Quotations IWH: No shortenings of complex facts - but putting things in a nutshell....
Lohnunterschiede zwischen Betrieben in Ost- und Westdeutschland: Ausmaß und mögliche Erklärungsfaktoren. Ergebnisse aus dem IAB-Betriebspanel 2017
The economic situation in German establishments improved even further in 2017. The development of wages, however, reflects this economic growth only partly. Compared to 1997, the wage differential between large and small establishments increased considerably – with substantially lower wages paid in East Germany in general. The wage differential of about 19 percent between East and West Germany can to some extent be explained in a multivariate analysis (Blinder-Oaxaca decomposition) showing that the main cause for the wage gap is the productivity gap between East German and West German establishments; other structural heterogeneities like sector composition, industrial relations and size structure seem not to contribute to an explanation of this gap. The overall positive economic development in Germany is associated with a further growth in total employment and with increased labor market dynamics, especially regarding employee turnover. Turnover rates, however, are very heterogeneous among sectors, ranging from 23 percent in the accommodation and food service sector and less than five percent in public administration. Also the demand for skilled personnel continued to grow. Yet for the first time, not even two thirds of the posted job vacancies could be filled in 2017. With over fifty percent, this non-occupancy quota is particularly high in the construction industry. Also small and very small establishments face serious recruitment problems. The structure of formal occupational skill requirements did not change very much over recent years, but the increasing use of digital technologies changes everyday job requirements and may lead to a rising workload for employees. Looking at the personnel structure in the German economy, a growing share of atypical employment becomes apparent, especially in form of part-time jobs. The proportion of marginal employment remains relatively stable and is comparatively high in sectors with less specific knowledge requirements and strong cyclical and/or seasonal fluctuations like is the case in accommodation and food service sector or personal services sector. Since 2010, the proportion of establishments authorized to provide in-company vocational training has declined constantly and now accounts for 53 percent of the establishments in Germany. About one half of these establishments do actually train apprentices. The share of vacant apprenticeships further increased in 2017 to about one quarter of all apprenticeships offered, in East Germany even to more than one third. As in recent years, the share of establishments supporting further training of their employees remained stable at about fifty percent and the proportion of employees participating in training is still about one third. In East Germany these figures prove to be slightly higher.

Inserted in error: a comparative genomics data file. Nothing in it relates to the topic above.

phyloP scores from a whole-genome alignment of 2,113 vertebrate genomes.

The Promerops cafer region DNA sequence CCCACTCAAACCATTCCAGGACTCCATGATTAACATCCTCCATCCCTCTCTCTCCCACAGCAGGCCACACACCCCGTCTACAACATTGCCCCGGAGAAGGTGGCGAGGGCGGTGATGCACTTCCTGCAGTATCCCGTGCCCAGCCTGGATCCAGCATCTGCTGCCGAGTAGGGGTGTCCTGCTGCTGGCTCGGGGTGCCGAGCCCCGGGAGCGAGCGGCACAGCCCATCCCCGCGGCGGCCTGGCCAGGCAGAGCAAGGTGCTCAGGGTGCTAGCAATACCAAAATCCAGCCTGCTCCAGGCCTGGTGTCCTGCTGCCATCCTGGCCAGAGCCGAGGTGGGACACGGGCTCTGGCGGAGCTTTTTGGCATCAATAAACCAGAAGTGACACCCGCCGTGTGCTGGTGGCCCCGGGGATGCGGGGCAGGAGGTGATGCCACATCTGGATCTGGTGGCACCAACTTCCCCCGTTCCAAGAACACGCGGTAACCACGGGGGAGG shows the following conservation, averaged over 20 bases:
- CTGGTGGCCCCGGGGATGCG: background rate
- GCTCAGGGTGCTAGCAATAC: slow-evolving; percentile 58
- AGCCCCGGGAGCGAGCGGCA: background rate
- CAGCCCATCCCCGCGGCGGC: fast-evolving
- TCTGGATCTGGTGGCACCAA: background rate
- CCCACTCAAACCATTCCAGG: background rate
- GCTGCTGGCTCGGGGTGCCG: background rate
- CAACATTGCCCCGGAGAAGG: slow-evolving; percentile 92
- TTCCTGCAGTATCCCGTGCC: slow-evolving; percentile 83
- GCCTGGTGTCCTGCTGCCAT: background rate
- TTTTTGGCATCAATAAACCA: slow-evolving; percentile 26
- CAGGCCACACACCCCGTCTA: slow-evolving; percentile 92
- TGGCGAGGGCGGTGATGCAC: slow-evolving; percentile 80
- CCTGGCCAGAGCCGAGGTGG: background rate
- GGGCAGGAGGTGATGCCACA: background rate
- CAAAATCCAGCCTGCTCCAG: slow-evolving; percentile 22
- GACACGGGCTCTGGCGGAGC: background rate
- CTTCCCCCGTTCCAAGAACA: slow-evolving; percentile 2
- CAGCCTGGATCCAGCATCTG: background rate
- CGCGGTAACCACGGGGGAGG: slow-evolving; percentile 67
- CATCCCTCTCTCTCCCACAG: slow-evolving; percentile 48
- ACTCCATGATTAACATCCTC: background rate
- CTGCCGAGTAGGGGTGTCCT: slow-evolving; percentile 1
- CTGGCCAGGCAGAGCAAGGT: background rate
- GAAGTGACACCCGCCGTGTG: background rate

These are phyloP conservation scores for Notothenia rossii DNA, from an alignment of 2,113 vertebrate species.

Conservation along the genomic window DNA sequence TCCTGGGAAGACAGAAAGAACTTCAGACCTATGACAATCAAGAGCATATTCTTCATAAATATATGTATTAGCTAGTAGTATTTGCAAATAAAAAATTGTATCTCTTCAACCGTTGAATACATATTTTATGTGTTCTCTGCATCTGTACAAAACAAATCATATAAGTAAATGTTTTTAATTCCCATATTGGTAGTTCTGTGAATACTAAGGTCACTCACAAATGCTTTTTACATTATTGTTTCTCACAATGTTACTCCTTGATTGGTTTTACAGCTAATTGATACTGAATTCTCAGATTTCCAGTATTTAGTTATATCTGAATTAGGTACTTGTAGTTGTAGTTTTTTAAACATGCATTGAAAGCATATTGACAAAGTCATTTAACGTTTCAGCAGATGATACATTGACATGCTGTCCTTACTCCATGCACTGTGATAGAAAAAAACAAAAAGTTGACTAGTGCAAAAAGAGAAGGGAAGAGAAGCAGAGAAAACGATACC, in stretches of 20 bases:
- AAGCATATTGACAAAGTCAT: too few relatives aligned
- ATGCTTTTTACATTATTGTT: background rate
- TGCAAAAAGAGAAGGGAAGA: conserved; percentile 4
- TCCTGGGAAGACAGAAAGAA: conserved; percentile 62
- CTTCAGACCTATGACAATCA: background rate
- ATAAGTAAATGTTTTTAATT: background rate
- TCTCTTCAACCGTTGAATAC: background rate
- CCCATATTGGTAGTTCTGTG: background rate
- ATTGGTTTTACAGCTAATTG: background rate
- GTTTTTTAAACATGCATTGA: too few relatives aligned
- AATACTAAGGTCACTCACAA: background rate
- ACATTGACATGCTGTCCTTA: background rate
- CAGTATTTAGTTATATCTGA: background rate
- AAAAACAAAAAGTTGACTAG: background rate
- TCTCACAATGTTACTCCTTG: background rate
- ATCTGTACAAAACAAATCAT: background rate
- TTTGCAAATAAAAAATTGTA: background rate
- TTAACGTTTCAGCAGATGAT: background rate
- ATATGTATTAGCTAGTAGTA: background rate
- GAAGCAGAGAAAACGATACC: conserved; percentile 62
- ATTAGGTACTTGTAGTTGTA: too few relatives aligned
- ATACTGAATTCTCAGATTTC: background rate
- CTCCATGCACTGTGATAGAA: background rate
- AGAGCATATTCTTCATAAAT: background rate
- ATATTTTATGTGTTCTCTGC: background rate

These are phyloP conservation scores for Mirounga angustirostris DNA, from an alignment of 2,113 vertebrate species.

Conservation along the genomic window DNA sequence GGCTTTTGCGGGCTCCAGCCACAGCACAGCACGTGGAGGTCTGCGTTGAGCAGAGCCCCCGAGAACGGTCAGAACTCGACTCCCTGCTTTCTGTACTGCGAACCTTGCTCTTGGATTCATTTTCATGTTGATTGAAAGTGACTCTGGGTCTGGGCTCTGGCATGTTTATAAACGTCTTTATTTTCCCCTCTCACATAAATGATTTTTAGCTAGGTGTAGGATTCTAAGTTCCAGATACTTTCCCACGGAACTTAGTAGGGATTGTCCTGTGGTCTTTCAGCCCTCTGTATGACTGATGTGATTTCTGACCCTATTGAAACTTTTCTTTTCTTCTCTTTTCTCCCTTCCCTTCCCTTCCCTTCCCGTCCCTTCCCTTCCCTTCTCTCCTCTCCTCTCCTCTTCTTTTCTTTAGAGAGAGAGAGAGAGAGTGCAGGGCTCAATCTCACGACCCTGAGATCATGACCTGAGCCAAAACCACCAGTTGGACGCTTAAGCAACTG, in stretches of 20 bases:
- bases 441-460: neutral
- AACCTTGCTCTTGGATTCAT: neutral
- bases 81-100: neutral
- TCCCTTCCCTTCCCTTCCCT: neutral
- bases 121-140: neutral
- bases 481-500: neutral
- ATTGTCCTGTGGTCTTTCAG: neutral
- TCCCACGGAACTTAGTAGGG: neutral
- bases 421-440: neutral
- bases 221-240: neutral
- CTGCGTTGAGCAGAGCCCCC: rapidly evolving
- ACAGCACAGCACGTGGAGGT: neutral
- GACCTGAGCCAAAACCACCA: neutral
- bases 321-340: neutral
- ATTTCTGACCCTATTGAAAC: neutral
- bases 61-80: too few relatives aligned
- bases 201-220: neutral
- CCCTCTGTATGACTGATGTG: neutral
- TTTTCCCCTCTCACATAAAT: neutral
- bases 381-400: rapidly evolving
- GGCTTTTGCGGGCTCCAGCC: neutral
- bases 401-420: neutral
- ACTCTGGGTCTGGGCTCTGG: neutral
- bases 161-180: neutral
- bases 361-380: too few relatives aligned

Upturn Loses Momentum – World Economic Climate Grows Harsher
The economic upturn in Germany is entering its sixth year but is losing momentum due to both demand and supply side factors. On the one hand, Germany’s key sales markets have weakened in line with the slowdown in world trade. On the other hand, a growing number of firms face production side bottlenecks, especially in terms of labour and sourcing intermediate goods. This coincides with problems in the automotive industry related to the introduction of the new World Harmonised Light Vehicle Test Procedure (WLTP), which has affected gross domestic product (GDP) growth due to the branch’s economic weight. These adjustment problems, however, should be overcome over the course of the winter. Fiscal stimuli will also take effect as of the beginning of 2019. After 1.7 % growth this year, GDP will increase at rates of 1.9 % in 2019 and 1.8 % in 2020.
27.09.2018 • 19/2018
Upswing in East Germany has slowed, but continues – implications of the joint forecast of the German economic research institutes in autumn 2018 and of official data for the Eastern German economy in the first half of 2018
The German institutes forecast a slowdown in the cyclical upswing in Germany. Foreign demand, in particular from other euro area countries, has eased, and capacity constraints make it increasingly difficult for companies to expand production. Both arguments apply to East Germany as well: high vacancy rates indicate that labour may be even scarcer than in the West despite higher unemployment. Moreover, a particularly high proportion of East German exports go to other European countries. Important drivers of growth in the East, however, are still intact: unlike the manufacturing sector, services have been rising a bit faster in recent years in East Germany than in the West. Providers of services benefit from significantly rising disposable incomes of private households, as employment is currently expanding healthily and at only a slightly slower pace than in West Germany, despite poorer demographic conditions. Retirement pensions in East Germany have also been increased considerably.